The Archegos incident highlights the importance of implementing comprehensive risk management frameworks that consider not only individual counterparty risk, but also the broader implications of market conditions and concentration of trades. Effective risk management practices should include stress testing methodologies that account for SWWR, providing a comprehensive view of potential losses and exposures.
Enhancing Risk Management Practices
To address the challenges posed by WWR, financial institutions should consider several key measures:
- Comprehensive Stress Testing: Institutions should develop robust stress testing frameworks that incorporate WWR scenarios. These stress tests should evaluate the impact of counterparty default and market risks on exposures, ensuring that risk limits and controls are appropriately set.
- Holistic View of Counterparty Risk: It is essential for institutions to have a holistic view of counterparty risk, including exposure stress tests and a concise understanding of GWWR. By analyzing the interplay between specific counterparty exposure and default probabilities, institutions can effectively manage their risks.
- Limits and Controls: Financial institutions should establish appropriate limits and controls to mitigate the impact of WWR. This includes monitoring concentrations in trades and counterparty exposures, especially when dealing with highly leveraged transactions.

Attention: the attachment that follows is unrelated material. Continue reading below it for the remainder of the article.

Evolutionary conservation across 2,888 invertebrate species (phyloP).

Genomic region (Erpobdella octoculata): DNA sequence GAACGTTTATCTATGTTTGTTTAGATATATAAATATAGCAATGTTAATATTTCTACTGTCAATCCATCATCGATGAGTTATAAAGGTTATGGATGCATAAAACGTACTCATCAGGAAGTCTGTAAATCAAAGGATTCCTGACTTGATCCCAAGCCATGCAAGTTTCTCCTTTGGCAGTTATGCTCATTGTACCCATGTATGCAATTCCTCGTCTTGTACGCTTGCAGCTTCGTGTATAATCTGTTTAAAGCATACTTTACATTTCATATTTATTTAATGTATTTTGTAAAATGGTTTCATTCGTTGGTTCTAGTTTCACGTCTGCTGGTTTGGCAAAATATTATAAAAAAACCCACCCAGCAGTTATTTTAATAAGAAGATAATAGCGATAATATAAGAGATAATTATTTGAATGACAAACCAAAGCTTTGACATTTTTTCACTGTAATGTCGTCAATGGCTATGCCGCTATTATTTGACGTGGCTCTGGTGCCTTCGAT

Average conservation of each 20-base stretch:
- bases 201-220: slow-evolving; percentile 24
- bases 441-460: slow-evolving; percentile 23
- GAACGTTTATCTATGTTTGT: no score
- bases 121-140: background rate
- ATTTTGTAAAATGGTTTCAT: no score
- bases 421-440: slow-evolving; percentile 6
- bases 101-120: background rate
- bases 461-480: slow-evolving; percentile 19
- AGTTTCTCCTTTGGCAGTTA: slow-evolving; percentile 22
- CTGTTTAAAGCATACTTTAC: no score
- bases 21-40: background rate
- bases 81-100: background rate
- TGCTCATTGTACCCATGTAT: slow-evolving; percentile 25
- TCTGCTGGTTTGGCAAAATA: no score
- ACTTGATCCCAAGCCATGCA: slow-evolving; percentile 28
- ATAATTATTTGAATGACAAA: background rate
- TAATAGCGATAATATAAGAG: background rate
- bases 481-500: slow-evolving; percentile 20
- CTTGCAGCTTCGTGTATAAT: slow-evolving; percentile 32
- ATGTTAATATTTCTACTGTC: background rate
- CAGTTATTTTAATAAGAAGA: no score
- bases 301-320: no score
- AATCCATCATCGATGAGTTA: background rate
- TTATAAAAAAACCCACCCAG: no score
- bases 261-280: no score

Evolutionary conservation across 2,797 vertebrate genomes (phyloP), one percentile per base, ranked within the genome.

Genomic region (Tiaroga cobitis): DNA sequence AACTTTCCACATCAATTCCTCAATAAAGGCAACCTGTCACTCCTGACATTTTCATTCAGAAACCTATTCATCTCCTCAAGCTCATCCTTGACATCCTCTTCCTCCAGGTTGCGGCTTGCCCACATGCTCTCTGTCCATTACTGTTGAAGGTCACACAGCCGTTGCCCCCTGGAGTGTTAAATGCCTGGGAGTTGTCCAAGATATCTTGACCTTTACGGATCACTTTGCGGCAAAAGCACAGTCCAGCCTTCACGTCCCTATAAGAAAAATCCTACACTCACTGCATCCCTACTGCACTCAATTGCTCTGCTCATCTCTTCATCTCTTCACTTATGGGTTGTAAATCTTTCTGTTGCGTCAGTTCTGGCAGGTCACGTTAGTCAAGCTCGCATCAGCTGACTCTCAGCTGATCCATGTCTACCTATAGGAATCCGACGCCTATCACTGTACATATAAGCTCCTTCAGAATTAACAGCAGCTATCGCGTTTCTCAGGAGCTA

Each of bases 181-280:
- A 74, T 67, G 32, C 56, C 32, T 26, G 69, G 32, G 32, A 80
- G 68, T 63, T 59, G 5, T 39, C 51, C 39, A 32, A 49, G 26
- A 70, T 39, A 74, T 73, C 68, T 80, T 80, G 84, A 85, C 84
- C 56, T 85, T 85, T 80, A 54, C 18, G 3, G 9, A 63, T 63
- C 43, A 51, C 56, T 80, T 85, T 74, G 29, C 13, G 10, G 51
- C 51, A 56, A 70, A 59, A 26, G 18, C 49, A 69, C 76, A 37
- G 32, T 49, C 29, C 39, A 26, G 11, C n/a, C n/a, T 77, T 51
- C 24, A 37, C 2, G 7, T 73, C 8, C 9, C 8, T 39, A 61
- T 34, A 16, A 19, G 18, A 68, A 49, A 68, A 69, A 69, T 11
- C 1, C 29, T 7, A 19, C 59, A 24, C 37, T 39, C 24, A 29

- Collaboration and Information Sharing: Regulatory bodies should foster collaboration among financial institutions to enhance risk management practices and share information on potential risks and exposures. This collaborative approach can facilitate the identification and mitigation of WWR effectively.
By addressing WWR adequately, financial institutions can enhance their risk management frameworks and safeguard against potential losses arising from counterparty defaults and market risks.
Robust Stress Testing Methodologies
Understanding and effectively managing WWR is crucial for financial institutions to mitigate counterparty credit risk. The case involving Credit Suisse and Archegos Capital Management exemplifies the impact of SWWR and the need for robust stress testing methodologies, like those provided by Quantifi. Institutions must take a holistic approach to risk management, incorporating comprehensive stress tests, counterparty exposure analysis, and effective limits and controls. By addressing WWR adequately, financial institutions can enhance their risk management frameworks and safeguard against potential losses arising from counterparty defaults and market risks.
Typically stress testing does not require additional modelling. Instead, it involves selecting scenarios that effectively capture market stress conditions or utilising historical market data from notable periods, such as September 2008.
On the contrary, WWR requires the implementation of additional tools that can correlate market factors and probability or time of counterparty default. From an analytics standpoint, there is minimal disparity between SWWR) and GWWR, as both cases involve specifying a market factor and its correlation with default. The difference lies in SWWR, where the market factor can be a stock or CDS spread of an individual company, while in GWWR, it can encompass multiple market factors such as stock and credit indexes, interest rate and foreign exchange curves, and more.
Efficiency becomes a significant concern in XVA calculations, particularly when dealing with numerous WWR scenarios. However, there are methodologies available that enable exposure calculations to be performed only once, incorporating WWR by reweighing Monte Carlo paths. It is also crucial to consider jumps-at-default, which account for abrupt market shifts at the time of default. Even a well-collateralized position may experience substantial losses in such cases.